a french garden

Reflections on nature in a garden in France

Hollyhocks revisited.


Three Tetralonia (2)

This morning (Saturday 5 July 2014) I had a look in the Hollyhocks and saw two Tetralonia bees still not properly awake at 8 a.m.  They are not early risers.

Three Tetralonia (1)

As I bent to take the photograph from a different angle I noticed that there were three!  It had been a rainy night with cooler overnight temperatures so I wonder whether its warmer to share your hollyhock shelter with others?

Author: afrenchgarden

Born in Scotland I have lived in England, Iran, USA and Greece. The house and land was bought twelve years ago in fulfilment of the dream of living in France that my Francophile husband nurtured. We had spent frequent holidays in France touring the more northerly parts and enjoying the food, scenery, architecture and of course gardens. However, we felt that to retire in France and enjoy a more clement climate than we currently had in Aberdeen we would need to find somewhere south of the river Loire but not too south to make returning to visit the UK onerous. The year 2000 saw us buying our house and setting it up to receive us and the family on holidays. The garden was more a field and we were helped by my son to remove the fencing that had separated the previous owners’ goats, sheep and chickens. We did inherit some lovely old trees and decided to plant more fruit trees that would survive and mature with the minimum of care until we took up permanent residence. The move took place in 2006 and the love hate relation with the “garden” started. There was so much to do in the house that there was little energy left for the hard tasks in the garden. It was very much a slow process and a steep learning curve. Expenditures have been kept to a minimum. The majority of the plants have been cuttings and I try to gather seeds wherever I can. The fruit trees have all been bought but we have tender hearts and cannot resist the little unloved shrub at a discount price and take it as a matter of honour to nurse it back to health. This year I have launched my Blog hoping to reach out to other gardeners in other countries. My aim is to make a garden for people to enjoy, providing shady and sunny spots with plants that enjoy living in this area with its limestone based subsoil and low rainfall in a warm summer. Exchanging ideas and exploring mutual problems will enrich my experience trying to form my French garden.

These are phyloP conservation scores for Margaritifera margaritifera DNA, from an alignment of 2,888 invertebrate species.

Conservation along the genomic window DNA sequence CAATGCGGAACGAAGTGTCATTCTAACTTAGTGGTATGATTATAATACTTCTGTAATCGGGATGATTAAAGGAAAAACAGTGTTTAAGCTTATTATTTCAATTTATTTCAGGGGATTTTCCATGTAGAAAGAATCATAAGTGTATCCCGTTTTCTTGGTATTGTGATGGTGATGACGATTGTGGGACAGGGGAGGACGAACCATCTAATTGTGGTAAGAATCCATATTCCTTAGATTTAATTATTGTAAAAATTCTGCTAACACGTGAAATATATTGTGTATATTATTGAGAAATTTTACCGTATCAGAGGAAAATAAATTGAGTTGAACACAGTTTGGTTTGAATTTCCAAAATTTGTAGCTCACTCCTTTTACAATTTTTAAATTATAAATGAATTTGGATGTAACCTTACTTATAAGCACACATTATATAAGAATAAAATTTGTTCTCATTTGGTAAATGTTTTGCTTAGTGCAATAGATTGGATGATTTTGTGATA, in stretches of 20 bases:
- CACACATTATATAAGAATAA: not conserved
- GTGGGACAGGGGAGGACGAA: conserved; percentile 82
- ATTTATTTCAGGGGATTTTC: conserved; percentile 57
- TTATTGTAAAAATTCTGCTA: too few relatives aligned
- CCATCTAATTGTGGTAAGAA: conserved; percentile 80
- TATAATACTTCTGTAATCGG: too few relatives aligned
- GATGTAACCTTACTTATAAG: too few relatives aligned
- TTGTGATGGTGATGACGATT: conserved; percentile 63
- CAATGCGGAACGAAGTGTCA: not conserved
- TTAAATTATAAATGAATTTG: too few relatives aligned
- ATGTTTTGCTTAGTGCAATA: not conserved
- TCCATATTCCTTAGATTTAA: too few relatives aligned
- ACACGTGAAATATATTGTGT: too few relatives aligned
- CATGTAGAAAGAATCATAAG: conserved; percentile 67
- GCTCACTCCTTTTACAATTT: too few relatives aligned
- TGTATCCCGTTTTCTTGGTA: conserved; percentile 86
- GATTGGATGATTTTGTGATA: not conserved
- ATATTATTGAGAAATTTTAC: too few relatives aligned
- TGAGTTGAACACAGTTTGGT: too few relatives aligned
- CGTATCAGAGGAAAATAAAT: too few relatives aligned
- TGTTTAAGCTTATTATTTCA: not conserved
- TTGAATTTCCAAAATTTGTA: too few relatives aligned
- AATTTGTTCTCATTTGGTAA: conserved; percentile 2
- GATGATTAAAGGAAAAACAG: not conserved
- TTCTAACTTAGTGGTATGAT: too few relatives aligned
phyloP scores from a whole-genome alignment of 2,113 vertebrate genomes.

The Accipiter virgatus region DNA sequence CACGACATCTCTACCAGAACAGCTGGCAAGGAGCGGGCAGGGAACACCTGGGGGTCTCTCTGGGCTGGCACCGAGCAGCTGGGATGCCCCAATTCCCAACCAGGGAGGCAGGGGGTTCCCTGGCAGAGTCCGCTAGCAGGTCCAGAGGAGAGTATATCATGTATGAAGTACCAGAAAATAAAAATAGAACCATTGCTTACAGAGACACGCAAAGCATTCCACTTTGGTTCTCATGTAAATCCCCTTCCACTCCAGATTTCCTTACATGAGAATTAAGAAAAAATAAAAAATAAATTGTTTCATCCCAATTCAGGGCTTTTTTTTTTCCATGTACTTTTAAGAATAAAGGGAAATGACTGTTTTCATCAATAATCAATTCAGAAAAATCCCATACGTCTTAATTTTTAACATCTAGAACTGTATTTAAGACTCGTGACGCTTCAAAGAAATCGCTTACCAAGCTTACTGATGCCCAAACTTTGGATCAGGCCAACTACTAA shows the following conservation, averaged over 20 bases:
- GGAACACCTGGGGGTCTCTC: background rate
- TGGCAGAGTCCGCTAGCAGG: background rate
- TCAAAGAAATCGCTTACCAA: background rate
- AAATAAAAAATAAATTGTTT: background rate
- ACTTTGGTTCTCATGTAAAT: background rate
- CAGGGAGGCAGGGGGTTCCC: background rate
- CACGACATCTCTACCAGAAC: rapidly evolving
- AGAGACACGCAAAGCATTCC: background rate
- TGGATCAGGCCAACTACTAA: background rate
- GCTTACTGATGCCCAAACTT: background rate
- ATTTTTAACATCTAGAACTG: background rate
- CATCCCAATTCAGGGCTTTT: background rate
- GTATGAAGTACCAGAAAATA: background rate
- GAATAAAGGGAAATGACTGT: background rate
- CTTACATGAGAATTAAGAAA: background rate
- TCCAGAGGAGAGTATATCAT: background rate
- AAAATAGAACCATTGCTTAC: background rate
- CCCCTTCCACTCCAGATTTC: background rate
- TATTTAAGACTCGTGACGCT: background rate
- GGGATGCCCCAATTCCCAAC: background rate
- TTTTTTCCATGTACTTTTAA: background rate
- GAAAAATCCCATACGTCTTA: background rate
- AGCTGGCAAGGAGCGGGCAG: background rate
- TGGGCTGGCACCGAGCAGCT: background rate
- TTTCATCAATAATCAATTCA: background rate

14 thoughts on “Hollyhocks revisited.

  1. a nice place to sleep 🙂


  2. How lovely! Would it be ok if I use one of these photos in the Ealing Beekeepers Association’s next newsletter, along with your name and a link to your blog?


    • You are very welcome to any of my photos. I post them on a reduced size so that they load up more quickly, if you need them in their original size I could Dropbox them to you. Amelia


  3. They had obviously been partying the night before!!
    I think I’ve spotted these here…
    or very similar…
    bees with these very long antennae?


    • That seems to be the obvious explanation now that you mention it!
      The male has very long antenna. You get a similar bee Eucera longicornis in the U.K. they are closely related; Eucera have 2 sub-marginal cells and Tetralonia 3. Amelia


  4. Gorgeous! I have seen similar bees sleeping in the ‘blooms’ of my dogwood tree. Although they don’t seem to get together, precisely keeping to one bee, one ‘bloom’.


  5. Smart of the bees to spend the night protected by the flower petals.


  6. Clever bees to share bodily warmth!


    • You can see the first signs of socialisation among some of the solitary bees. Some mining bees share nesting tunnels, the Tetralonia are sharing a comfortable night time gite. Amelia


  7. You are very lucky to have spotted three bees on one flower, it makes for such a charming picture. Philip


Leave a Reply

Fill in your details below or click an icon to log in:

WordPress.com Logo

You are commenting using your WordPress.com account. Log Out /  Change )

Google photo

You are commenting using your Google account. Log Out /  Change )

Twitter picture

You are commenting using your Twitter account. Log Out /  Change )

Facebook photo

You are commenting using your Facebook account. Log Out /  Change )

Connecting to %s